Some believe that pole originated from a traditional Indian sport - mallakhamb: which used a wooden pole. The first recorded instance of mallakhamb was in 1135 AD, but it really took of in the 18th century. It was originally a sport to help build strength in wrestlers, but went on to become a sport in its own right. The Indians would often play competitively, using a smooth wooden pole with a base diameter of 55cm and thinner diameter at the top of 35cm, which was sometimes laced with castor oil to avoid friction. They would wear little clothing, taken from inspirations of yoga clothing or they would wear similar clothing to swimwear and no shoes to allow better skin to pole grip. They became pole flips specialists and would often begin a performance by running up to and flipping directly on the pole. No easy feat by any means, as it requires a great deal of precision and agility. It is still around today, but is used as more of a performance art.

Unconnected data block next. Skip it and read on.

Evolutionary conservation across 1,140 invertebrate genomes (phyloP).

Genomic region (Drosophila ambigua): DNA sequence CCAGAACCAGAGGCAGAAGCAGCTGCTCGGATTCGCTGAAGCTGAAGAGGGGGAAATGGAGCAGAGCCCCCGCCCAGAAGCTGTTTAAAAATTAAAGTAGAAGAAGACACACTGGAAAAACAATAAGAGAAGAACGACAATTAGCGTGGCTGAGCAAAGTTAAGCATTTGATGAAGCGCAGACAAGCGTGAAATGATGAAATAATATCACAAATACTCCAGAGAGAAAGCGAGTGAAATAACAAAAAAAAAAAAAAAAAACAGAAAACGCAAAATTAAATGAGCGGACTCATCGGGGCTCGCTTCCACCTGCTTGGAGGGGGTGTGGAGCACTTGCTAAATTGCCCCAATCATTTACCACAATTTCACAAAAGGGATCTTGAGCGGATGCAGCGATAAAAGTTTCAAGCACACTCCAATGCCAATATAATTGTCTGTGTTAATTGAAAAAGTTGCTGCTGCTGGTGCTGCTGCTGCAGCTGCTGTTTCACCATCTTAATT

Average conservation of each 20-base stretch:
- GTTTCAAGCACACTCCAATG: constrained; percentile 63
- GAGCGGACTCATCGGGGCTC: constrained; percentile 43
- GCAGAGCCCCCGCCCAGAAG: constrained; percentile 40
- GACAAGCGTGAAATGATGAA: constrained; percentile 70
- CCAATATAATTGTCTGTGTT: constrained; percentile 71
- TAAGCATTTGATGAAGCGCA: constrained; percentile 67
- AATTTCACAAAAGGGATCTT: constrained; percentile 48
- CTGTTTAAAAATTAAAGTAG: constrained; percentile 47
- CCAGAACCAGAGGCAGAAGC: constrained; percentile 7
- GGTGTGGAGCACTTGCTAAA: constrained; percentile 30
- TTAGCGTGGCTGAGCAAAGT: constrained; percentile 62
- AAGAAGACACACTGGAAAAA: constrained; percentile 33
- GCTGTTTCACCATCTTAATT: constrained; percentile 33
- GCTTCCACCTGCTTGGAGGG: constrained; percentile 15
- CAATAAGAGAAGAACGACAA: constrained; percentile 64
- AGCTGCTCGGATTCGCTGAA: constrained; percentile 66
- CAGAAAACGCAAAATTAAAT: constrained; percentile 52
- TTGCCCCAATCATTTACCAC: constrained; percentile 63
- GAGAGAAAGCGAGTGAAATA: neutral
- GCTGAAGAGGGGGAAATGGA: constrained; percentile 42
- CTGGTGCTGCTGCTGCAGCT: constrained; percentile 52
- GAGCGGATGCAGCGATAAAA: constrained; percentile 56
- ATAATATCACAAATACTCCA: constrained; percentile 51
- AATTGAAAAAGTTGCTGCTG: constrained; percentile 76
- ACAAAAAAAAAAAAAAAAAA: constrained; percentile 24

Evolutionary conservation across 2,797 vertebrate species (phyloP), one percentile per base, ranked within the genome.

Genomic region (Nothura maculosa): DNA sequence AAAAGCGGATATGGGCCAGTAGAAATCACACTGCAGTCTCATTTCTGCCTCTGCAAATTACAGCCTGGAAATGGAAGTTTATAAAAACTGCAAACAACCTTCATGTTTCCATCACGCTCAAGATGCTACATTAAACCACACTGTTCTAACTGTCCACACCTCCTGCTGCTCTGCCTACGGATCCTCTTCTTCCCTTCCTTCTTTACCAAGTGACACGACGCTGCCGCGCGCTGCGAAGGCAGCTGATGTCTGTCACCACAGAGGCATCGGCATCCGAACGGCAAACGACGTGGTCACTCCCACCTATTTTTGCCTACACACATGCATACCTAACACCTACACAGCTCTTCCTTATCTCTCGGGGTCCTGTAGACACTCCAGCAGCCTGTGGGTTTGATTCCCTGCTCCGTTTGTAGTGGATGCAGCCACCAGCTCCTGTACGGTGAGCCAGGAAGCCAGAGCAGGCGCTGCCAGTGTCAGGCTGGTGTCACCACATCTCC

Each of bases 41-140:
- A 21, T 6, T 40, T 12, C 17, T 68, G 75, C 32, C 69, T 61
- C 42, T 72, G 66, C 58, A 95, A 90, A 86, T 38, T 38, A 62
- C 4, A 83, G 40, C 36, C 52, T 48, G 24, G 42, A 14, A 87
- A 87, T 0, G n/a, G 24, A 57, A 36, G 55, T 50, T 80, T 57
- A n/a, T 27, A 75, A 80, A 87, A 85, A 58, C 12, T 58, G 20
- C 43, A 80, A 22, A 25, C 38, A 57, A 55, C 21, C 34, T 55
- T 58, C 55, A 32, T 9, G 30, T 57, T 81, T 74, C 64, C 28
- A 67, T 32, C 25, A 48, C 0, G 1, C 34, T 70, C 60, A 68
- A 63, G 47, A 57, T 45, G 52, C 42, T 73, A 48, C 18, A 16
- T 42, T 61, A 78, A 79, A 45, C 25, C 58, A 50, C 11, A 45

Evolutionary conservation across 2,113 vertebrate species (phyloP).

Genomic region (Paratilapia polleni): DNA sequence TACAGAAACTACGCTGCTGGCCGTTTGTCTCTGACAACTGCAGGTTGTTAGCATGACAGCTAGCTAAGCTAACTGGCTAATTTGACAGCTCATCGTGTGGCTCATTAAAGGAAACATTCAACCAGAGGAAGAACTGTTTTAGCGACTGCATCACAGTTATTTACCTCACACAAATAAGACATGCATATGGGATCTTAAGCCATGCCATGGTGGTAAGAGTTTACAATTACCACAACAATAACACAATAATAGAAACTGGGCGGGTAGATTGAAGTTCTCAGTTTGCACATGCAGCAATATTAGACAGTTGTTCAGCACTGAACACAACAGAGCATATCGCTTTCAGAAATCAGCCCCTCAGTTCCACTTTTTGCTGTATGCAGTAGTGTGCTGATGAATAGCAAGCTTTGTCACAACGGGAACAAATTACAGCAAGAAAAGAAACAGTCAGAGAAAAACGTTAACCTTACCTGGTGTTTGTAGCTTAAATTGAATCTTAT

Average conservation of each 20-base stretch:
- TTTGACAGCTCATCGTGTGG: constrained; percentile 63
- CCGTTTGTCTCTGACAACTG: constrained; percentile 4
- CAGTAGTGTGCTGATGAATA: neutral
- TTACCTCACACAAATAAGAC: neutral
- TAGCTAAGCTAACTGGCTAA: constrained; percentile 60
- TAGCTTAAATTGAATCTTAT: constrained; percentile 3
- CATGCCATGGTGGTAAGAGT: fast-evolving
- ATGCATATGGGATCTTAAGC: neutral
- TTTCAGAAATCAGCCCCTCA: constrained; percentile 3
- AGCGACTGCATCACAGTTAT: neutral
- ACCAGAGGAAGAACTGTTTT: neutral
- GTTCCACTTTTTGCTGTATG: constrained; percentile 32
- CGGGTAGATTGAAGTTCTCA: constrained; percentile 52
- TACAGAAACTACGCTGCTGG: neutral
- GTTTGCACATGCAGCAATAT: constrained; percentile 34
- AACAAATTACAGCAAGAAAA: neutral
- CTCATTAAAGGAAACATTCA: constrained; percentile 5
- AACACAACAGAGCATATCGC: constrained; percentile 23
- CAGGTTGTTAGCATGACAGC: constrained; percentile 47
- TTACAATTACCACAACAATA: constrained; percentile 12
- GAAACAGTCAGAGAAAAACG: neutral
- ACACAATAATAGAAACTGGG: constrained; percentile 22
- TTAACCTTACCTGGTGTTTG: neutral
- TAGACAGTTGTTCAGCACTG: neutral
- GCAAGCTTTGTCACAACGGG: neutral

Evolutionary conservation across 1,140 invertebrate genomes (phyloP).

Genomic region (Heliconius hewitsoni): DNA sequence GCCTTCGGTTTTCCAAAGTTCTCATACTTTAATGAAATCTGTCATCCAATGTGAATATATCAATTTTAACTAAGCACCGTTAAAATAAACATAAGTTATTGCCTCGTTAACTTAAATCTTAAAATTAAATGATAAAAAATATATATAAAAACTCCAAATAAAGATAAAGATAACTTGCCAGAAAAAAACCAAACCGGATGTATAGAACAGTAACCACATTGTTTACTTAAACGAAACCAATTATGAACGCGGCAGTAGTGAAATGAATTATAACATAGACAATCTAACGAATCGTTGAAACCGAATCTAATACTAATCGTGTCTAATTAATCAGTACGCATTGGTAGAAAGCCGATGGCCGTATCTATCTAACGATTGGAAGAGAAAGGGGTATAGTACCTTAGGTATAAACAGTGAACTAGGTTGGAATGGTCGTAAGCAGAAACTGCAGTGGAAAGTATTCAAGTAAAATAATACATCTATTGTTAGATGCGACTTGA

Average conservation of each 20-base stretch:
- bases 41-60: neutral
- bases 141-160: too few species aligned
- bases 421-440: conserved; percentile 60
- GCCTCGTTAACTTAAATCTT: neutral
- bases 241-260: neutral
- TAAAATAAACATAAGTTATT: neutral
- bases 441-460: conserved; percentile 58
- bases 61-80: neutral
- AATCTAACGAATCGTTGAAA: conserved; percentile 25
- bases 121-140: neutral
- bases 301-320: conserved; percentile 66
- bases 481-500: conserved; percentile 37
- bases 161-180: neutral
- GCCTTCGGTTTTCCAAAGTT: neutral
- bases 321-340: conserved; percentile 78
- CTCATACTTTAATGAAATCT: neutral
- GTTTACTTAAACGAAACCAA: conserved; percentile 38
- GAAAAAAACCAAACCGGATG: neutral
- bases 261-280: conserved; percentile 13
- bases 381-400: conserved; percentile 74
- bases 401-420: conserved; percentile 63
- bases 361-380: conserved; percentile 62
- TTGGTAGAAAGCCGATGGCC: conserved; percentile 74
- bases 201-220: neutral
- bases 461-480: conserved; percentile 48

Chinese pole is usually what comes to mind when thinking about the history of pole fitness and you would not be wrong. The history of ‘Chinese Pole’ dates back prior to the 12th century, when circus professionals of the era would use a pole, approximately 3-9 meters in height, laced with a rubber material and wear full body costumes.
Performances of the Chinese Pole were less fluid than performances we now see using a pole, due to the grip from the pole and the costume, but many tricks like ‘the flag’, hanging straight out at a 90 degree angle to the pole using nothing but arm strength, are still being used and performed to this day. Chinese acrobats would display climbing, sliding down, stretching and holding positions using acute strength and skill. Performers of this time would regularly have burn marks on their shoulders from performing and training which became a way for them to identify and have respect for one other within this art form.